These core strength red flags will help you identify when it’s time to start working on core strengthening exercises for kids or when to get help from a therapist to support the development of the core muscles.
If you’ve been following along with The Inspired Treehouse for awhile, you have probably read some of our posts about core strength for kids. To some people, the concept of working on core muscles with kids may seem a little crazy.
Core muscles? Core strengthening? For children?? What the heck are they talking about? Why can’t we just let kids be kids?
Rest assured, we’re not talking about doing workouts with your kids until they have ripped, six-pack abs. That’s not the idea here. What we are talking about is giving kids a solid foundation to build on for the development of every other gross motor skill under the sun. And that foundation just happens to be the core muscles.
The easiest way to illustrate how important core strength is for kids is as kids progress through developmental milestones is to discuss what it looks like when kids have weak core muscles. Here are some of the most common tell-tale signs that a child needs to work on core strengthening.
Core Strength Red Flags for Kids
1 || Slumping while standing or sitting in a chair
2 || Leaning head on one hand while writing or reading
3 || Leaning on desk while writing or reading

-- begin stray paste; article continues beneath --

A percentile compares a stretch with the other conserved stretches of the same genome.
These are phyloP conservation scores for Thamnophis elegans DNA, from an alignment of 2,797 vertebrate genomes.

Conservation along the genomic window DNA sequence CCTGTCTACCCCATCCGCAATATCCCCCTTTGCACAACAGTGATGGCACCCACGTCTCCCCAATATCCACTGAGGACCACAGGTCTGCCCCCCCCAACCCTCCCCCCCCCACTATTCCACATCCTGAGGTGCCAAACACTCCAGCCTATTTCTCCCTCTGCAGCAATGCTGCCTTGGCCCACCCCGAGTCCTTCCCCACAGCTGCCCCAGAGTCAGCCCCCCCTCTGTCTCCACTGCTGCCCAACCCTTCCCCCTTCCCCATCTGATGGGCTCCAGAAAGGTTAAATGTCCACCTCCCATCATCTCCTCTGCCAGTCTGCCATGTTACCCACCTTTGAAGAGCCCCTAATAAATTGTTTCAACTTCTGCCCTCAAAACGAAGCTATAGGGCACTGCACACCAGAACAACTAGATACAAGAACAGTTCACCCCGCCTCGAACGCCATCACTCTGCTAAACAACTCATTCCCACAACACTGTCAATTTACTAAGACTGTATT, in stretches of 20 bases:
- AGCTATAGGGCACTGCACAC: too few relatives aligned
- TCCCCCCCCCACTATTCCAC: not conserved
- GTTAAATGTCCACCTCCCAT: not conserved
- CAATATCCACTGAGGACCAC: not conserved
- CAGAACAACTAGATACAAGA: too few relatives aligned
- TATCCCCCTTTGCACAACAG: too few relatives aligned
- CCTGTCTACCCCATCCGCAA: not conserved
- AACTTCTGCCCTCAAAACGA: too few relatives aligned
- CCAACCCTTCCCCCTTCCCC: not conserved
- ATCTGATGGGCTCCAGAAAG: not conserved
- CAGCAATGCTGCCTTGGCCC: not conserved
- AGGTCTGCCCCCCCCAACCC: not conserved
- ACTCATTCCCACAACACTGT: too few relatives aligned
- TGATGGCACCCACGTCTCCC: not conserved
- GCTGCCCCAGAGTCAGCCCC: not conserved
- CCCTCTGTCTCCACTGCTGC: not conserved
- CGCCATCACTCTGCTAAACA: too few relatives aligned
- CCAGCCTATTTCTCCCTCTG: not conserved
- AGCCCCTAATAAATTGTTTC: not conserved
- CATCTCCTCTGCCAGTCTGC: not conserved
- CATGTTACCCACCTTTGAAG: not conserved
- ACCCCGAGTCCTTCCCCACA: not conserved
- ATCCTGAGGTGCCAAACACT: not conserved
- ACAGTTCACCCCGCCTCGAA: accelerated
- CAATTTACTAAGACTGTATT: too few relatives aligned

4 || Leaning on furniture or other people in standing
5 || Avoiding gross motor games and activities (playground, sports)
6 || Fidgeting in seat and having difficulty sitting still/paying attention
7 || Difficulty with fine motor control and accuracy (handwriting, cutting with scissors)
8 || Difficulty with mobility skills: rolling, crawling, cruising, walking
9 || Difficulty transitioning from one position to another (from lying down to sitting, from sitting to standing, from kneeling to standing)
10 || Difficulty with balance challenges (balance beam, jumping, stairs)
11 || Difficulty with maintaining upright posture when sitting unsupported (sitting on the floor)
12 || Difficulty with stabilizing the body during dressing and self care tasks (putting on pants/shoes/socks)
13 || Frequently sitting in a w-sitting position during play
14 || Difficulty with endurance for motor tasks
15 || Difficulty with bilateral coordination
As pediatric therapists, we would argue that having strong core muscles is one of the most important underlying factors for healthy motor development in kids.
More Resources for Building Core Muscles With Kids
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